Post # 17
@LadyKM: You were gracious enough to offer help of some kind, whether that would have been in accomodating their child at the affair or finding them a sitter. Ultimately, for whatever their reason, they decided they did not want to take advantage of that.
As I said, the lateness of their reply was quite rude, but otherwise there’s no gray area in responding by RSVP. It is a perfectly valid form of communicating. To call you at that point would just have put you in position of feeling the obligation to follow through. They most likely felt that it was not right to impose on you any more than they, unfortunately, already had by asking once.
Post # 18
I think they are rude for 1. Waiting so long to RSVP and 2. Putting you in an awkward position by asking you to bend the rules for them.
I would not make an exception for them – you have plenty of other friends who are respecting your wishes and leaving their kids behind.
Post # 19
You might want to ask around to see if any of the older children (of babysitting age) would be willing to make some extra money by watching the toddler. I never really cared much for attending weddings (when I went to family functions until I was around 18). Maybe you can recommend a sitter to watch their child during the ceremony/reception? I think if you stick with a rule, you will need to stand by that decision. Also, it might be best if they didn’t come…. I know that if I was told that I couldn’t bring my child (currently I have no children though), and I show up to a wedding and see that there are other kids around my child’s age I would be upset. Regardless of the relation to the bride and groom.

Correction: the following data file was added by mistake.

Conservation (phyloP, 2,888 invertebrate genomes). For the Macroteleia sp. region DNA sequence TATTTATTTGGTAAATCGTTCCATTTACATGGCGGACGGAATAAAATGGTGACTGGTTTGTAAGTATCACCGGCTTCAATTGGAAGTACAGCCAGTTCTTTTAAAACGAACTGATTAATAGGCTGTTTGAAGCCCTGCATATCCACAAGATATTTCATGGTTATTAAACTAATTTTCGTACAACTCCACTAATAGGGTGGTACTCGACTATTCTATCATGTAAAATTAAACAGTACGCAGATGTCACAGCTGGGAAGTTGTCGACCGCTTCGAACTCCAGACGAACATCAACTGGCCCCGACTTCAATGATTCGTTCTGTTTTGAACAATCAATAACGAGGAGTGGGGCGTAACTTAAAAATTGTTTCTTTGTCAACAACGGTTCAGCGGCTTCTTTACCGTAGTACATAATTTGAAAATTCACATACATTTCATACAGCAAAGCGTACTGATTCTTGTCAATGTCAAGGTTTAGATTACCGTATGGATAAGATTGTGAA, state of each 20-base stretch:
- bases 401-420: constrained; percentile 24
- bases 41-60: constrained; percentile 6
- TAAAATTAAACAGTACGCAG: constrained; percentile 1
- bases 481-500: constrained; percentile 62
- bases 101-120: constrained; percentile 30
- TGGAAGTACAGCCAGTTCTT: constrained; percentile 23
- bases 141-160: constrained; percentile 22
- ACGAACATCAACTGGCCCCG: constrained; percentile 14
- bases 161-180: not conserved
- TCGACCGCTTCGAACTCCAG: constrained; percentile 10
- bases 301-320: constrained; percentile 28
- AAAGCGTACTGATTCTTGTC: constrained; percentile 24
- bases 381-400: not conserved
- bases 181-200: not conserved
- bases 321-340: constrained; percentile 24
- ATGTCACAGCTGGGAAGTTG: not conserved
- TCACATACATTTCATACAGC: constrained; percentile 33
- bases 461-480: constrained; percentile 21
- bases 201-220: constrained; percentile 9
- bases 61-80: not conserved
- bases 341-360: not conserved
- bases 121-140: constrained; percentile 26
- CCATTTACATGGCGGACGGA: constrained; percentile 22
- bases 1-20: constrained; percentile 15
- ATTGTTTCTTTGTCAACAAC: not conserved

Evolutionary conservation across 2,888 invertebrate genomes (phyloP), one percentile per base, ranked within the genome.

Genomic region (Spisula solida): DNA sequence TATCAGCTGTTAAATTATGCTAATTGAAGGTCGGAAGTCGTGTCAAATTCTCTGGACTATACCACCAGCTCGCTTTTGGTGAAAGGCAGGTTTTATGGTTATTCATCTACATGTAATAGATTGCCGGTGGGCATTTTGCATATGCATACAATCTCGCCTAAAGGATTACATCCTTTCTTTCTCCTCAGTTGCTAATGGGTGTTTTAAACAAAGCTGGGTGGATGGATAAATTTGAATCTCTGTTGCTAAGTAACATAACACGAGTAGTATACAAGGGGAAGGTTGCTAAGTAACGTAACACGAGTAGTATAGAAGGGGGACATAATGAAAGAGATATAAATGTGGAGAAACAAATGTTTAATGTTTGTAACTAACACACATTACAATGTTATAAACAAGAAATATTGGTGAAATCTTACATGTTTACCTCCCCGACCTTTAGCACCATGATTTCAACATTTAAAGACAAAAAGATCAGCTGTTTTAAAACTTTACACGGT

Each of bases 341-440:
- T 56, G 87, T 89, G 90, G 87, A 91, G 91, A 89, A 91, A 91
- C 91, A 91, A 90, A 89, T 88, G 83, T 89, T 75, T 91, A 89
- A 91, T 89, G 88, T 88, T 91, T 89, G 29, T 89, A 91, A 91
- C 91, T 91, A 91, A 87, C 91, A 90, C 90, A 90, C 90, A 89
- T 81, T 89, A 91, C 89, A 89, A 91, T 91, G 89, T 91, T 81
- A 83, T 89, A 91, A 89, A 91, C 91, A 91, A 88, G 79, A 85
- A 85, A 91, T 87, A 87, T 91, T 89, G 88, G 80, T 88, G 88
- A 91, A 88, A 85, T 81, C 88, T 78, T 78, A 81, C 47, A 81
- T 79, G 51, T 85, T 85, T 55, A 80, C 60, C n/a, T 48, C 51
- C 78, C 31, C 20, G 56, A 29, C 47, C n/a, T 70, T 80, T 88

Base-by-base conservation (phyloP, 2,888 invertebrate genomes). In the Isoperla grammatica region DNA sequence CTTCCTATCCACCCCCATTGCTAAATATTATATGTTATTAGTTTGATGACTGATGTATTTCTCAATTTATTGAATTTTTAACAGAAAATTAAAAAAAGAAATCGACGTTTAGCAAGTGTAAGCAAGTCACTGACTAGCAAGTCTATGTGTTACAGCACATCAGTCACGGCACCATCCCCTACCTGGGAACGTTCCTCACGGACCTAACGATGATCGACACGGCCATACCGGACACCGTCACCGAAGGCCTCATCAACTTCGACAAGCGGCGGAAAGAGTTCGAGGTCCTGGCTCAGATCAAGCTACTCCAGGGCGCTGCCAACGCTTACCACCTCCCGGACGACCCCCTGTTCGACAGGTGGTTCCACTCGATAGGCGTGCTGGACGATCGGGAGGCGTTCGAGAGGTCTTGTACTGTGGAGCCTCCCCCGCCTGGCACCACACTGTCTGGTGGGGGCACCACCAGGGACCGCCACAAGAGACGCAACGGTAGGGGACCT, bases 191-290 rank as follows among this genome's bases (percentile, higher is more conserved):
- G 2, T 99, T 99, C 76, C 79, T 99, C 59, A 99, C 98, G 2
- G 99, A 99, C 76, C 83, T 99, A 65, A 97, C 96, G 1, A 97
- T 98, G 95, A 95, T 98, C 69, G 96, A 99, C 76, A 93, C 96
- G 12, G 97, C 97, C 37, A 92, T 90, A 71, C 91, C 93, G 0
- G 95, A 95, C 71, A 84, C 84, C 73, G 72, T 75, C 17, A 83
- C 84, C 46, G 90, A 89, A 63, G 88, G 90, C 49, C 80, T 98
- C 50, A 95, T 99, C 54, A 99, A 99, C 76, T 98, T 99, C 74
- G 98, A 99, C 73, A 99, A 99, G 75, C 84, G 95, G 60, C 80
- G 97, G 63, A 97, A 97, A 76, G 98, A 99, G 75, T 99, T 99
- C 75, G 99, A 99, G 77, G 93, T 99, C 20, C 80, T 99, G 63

Post # 20
@Pixienickie: +1 completely agree
They should have deffinatly RSVP’d by the date. I had a similar situation, and ended up having my husband chase down his own BROTHER to RSVP for the wedding.
I get how some people dont want kids, and how some people want children. It seems wierd to me to invite infants and older kids and not toddlers? Or maybe have had the option to have them at the reception but not the ceremony if your worried about them making noise but to invite most kids and exclude the ones from 2-4yrs doesnt make sence. Either way, easiest way is to just say sorry you will be missed. I wouldnt leave my kids with someone they didnt know. But thats just me. Good luck!
Post # 21
Honestly, this whole thing is really odd from an outsider’s perspective.
You have a lot of rules & exceptions related to children attending, and nothing is really very clear, or written on the invite.
We decided to have no kids at all, in fact, nobody under 21. Because it really isn’t fair to allow some children, and then not other. Then allow some ages ranges, and not others. (of course we would have liked some kids to come and not others, but that’s not fair)
From a guests perspective, I imagine it comes across and really confusing and incosiderate.
But if you don’t want their kid there, then say no. However, if you let them have their kid there, then you can’t fairly let no other toddler attend. Idk, it’s just really odd.